Vladimir Nabokov

NABOKV-L post 0027556, Sun, 15 Oct 2017 16:26:19 -0700

Heraldry in Pale Fire
One of the lines of inquiry in my WIP, “Art, Alchemy and Failed Transcendence: Jungian influences in Nabokov’s Pale Fire” is to demonstrate that Pale Fire is a veiled autobiography; the three main characters are parts of one character, “Botkin”, who is the author himself. There are interesting hints in the family crests of Kinbote and of Nabokov.

Let’s look at Kinbote’s family crest: There are three heraldic creatures, a silktail, resembling a waxwing (note the word “resembling” as well), a reindeer and a merman.

These are all heraldic “emblems”. They are based on alchemic images, and this is where more overt references to alchemy first appear. Alchemists used “emblems”, symbolic engraved images, to illustrate their craft. The first emblem is the silktail. The silktail resembles a small Bird of Paradise. From a book by Ronald d. Gray, “Goethe The Alchemist”:

“Bird of Paradise is an alchemy symbol and is sometimes represented as a pheasant or a peacock…The ‘peacock’s feathers’ were a widespread symbol in all alchemical literature, representing either the Philosophers’ Stone itself, or the stage in the Magnum Opus immediately preceding it.”

Nabokov’s early émigré writing carried his nom de plume, “Sirin”. The sirin was a fabulous bird, like the bird of paradise, in Russian folklore. The name derives from the Greek “siren”, and is therefore a seductive, alluring figure.

Likewise, the reindeer is an alchemical symbol, which, like Mercury, is a psychopomp and an aerial messenger:

“ …anthropologists surmise the reindeer was a kind of psychopomp - which means a 'spirit guide' or 'guide of the soul'. Most of these prehistoric paintings showcase the reindeer soaring through the air. Perhaps early man deemed the reindeer as a messenger - able to fly man's messages to the heavens…In many cultures, including northern regions of Europe and Asia, the reindeer is a lunar symbol”
http://www.whats-your-sign.com/symbolic-reindeer-meaning.html (author unknown)

Similarly, Jung says this about the symbol of a flying stag:

“The ‘philosophic Mercurius’, this servus fugitivus or cervus fugitivus (fugitive slave or stag), is a highly important unconscious content which…threatens to ramify into a set of far-reaching psychological problems.” (C. G. Jung, The Spirit Mercurius, Vol.13, CW, p.211)

The Mermaid, also is an alchemical and Tarot symbol:

The mermaid “Melusina” is found on numerous family crests. It is she, with her two tails that is on the Starbucks logo. She is a symbol of female sexuality, associated sometimes with Lilith. Nabokov’s sly twist is to make her a merman, to reflect Kinbote’s sexual orientation. She is often seen as a negative seductress, but also:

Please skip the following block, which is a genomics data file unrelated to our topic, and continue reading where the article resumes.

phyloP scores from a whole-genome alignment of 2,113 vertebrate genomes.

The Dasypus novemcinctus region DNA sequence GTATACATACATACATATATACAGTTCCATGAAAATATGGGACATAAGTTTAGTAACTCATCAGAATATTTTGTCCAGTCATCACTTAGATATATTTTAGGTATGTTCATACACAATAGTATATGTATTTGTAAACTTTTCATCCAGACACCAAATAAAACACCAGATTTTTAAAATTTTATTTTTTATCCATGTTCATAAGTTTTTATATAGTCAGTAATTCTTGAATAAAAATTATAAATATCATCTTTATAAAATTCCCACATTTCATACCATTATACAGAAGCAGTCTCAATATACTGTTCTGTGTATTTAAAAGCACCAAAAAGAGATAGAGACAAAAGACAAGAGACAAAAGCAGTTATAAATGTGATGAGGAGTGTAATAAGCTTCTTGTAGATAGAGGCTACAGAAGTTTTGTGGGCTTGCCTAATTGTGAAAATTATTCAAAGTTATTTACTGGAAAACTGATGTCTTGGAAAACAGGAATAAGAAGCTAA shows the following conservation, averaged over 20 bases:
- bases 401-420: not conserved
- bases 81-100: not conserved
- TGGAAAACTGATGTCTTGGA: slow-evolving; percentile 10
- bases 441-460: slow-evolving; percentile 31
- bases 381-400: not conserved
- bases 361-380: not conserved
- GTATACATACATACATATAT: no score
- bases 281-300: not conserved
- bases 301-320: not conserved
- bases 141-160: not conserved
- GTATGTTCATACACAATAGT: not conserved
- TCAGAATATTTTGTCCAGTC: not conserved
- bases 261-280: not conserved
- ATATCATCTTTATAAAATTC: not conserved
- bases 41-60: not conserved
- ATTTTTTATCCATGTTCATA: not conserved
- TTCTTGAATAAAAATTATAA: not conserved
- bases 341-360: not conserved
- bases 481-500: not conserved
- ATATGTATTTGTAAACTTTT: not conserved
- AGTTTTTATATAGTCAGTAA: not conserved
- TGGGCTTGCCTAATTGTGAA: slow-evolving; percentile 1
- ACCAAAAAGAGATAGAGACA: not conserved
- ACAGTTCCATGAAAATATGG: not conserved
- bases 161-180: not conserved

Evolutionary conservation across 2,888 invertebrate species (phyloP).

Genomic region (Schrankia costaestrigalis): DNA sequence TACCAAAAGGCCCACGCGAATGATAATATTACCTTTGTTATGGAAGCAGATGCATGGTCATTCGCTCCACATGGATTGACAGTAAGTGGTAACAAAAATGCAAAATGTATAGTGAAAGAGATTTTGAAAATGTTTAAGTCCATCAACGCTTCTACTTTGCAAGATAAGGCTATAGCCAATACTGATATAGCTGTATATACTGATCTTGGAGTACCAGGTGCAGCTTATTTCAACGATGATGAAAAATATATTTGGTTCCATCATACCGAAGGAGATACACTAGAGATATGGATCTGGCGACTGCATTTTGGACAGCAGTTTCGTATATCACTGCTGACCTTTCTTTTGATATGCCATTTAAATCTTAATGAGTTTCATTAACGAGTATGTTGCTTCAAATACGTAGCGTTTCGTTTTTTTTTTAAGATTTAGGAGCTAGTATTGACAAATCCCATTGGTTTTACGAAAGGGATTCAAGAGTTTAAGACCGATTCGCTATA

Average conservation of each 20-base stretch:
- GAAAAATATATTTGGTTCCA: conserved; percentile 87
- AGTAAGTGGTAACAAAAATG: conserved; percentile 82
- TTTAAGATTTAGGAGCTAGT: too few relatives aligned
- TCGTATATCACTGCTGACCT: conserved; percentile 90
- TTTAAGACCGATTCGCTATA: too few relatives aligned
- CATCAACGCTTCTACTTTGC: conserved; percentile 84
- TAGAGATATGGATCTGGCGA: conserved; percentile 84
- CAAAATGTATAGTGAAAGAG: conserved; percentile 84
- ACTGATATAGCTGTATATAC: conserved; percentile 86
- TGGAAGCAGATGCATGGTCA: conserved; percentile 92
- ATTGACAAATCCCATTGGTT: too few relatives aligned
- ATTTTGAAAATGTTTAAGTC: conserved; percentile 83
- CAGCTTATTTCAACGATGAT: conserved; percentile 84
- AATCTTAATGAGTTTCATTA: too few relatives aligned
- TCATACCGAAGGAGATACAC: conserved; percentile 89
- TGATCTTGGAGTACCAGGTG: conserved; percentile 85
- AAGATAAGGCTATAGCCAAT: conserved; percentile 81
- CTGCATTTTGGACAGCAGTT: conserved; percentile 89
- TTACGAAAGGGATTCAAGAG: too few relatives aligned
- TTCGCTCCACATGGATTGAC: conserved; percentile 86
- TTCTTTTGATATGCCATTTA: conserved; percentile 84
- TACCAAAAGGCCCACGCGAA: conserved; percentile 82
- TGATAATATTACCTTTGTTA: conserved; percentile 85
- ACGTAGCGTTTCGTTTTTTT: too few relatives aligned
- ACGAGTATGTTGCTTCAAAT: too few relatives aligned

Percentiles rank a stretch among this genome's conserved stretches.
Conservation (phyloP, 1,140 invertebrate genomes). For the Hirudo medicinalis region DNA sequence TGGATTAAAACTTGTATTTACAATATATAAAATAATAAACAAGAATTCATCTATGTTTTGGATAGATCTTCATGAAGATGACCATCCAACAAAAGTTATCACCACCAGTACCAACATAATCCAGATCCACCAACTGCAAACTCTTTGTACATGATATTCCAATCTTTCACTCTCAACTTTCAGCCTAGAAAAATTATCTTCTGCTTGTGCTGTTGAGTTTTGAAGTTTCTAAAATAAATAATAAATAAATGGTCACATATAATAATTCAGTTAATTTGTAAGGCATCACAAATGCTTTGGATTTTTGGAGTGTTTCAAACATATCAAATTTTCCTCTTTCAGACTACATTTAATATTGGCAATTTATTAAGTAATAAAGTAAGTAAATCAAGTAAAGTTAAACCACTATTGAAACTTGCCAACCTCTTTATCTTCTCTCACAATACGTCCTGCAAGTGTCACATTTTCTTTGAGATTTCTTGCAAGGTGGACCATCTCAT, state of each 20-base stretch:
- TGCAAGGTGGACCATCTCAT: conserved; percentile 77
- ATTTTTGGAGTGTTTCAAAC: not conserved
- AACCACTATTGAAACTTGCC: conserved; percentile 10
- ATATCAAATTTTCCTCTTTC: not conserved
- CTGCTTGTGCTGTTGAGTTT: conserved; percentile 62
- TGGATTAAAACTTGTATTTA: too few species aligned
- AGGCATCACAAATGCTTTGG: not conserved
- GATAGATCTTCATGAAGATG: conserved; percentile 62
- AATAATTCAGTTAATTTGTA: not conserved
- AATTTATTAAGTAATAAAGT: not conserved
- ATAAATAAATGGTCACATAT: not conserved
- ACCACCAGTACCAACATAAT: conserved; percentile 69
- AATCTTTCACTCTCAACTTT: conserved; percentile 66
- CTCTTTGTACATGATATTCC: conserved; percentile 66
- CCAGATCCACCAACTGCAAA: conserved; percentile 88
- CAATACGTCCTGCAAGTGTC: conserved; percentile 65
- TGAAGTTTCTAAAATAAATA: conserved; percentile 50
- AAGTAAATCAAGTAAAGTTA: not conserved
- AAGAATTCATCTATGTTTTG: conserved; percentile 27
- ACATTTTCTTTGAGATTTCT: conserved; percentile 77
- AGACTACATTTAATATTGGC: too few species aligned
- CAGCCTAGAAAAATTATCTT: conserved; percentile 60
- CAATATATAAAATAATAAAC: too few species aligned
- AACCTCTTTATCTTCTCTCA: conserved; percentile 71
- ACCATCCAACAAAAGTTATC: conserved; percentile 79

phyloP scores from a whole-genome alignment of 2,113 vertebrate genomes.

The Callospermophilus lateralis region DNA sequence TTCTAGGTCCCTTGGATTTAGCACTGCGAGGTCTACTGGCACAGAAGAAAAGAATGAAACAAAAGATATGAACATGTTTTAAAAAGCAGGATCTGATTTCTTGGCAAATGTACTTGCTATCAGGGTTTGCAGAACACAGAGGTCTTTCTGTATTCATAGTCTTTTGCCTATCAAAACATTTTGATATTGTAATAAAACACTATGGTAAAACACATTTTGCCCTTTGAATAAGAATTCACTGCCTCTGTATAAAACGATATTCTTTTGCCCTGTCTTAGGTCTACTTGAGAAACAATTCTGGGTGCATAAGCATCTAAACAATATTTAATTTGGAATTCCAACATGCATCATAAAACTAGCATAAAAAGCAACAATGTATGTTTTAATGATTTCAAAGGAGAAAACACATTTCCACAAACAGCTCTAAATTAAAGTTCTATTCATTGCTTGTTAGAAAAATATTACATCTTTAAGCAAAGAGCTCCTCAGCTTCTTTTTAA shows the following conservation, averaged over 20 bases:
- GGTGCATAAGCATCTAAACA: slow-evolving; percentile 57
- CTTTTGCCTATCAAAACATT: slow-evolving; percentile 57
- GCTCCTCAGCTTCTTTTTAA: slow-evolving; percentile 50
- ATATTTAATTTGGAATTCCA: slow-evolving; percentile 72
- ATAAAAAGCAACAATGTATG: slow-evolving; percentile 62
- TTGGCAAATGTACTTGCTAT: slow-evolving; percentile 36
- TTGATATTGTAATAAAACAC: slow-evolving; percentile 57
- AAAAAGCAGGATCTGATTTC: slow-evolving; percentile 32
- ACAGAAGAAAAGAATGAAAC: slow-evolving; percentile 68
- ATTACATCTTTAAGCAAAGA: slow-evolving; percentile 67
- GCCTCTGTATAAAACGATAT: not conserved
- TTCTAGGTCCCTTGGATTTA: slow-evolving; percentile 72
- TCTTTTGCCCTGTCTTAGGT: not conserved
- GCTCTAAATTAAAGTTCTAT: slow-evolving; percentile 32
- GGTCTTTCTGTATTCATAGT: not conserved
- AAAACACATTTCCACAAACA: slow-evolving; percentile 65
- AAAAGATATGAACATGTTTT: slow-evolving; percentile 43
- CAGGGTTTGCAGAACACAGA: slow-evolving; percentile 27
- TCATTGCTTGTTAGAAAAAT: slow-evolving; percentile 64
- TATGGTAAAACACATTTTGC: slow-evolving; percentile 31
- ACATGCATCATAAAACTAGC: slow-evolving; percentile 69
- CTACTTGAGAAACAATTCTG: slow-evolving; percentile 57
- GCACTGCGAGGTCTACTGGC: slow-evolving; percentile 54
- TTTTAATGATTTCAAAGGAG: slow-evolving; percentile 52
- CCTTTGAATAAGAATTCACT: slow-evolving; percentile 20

"The same dual-nature symbolism is also at work in alchemy, which employs the siren as a more benevolent emblem of enlightenment: the siren of the philosophers. Alchemically, the siren’s two tails represent unity -of earth and water, body and soul- and the vision of Universal Mercury, the all-pervading anima mundi that calls out and makes the philosopher yearn to her". (http://symboldictionary.net/?p=1153, author unknown).

Likened to the anima, Jung says the mermaid is “the divine imprisoned in the elements, whom it is the task of alchemy to redeem”. (C.G. Jung ,Vol.12 CW, Psychology and Alchemy P.306)

Melusina is associated with the moon, silver, but her hair is “crinned’or”, or golden, showing her connection also to the Sun. Like the moon, she “reflects” the Sun. She is often seen holding a mirror and a comb, vain and aware of her allure. We shall see her multiple reflections later in Fleur’s mirrors (C80).

Nabokov also had a family crest. Describing it in SPEAK MEMORY, he corrects himself on his earlier autobiography and says that his family crest has two lions, not two bears. I believe it is unlikely this is his actual coat of arms and that this has to be another clue dropped in the later edition specifically to “herald” back to PALE FIRE and to suggest alchemy.

“”I have now looked it up, that blazon, and am disappointed to find that it boils down to a couple of lions – brownish and, perhaps overshaggy beasts, but not really ursine – licking their chops, rampant, regardant, arrogantly demonstrating the unfortunate knight’s shield, which is only one sixteenth of a checkerboard, of alternate tinctures, azure & gules, with a botonee cross, argent, in each rectangle. Above it one sees what remains of the knight: his tough helmet and inedible gorget, as well as one brave arm coming out of a foliate ornament, gules and azure, and still brandishing a short sword. Zahrabrost’, “for valour,” says the scripture.” (VN, Speak Memory P.51)

“Gules” means “red” in heraldry. “Gorget” is a steel collar, “inedible” since the knight himself has been devoured. “Botonee” means a cross with trefoils on the arms. Assuming that the “brownish” lions may be a darkish “gules”, we can relate this to the alchemical significance of the myth of “Atalanta Fugiens”. In the myth, the Goddess Cybele, angry at the lovers Atalanta and Hippomenes for desecrating her temple with their lust, turns them into two red lions. This is the phase of the “rubedo” (red) and “coniunctio” (sacred marriage) of alchemy. The trefoil cross could indicate the triune nature of the cross, but also of Nabokov’s tri-part person (Shade/Kinbote/Gradus) in Pale Fire. The chessboard should be obvious. The knight has fought valiantly, apparently vanquished but still brandishing his sword. Nabokov’s private joke regarding his relations with his critics? Could the “short sword” perhaps be a “botkin”?

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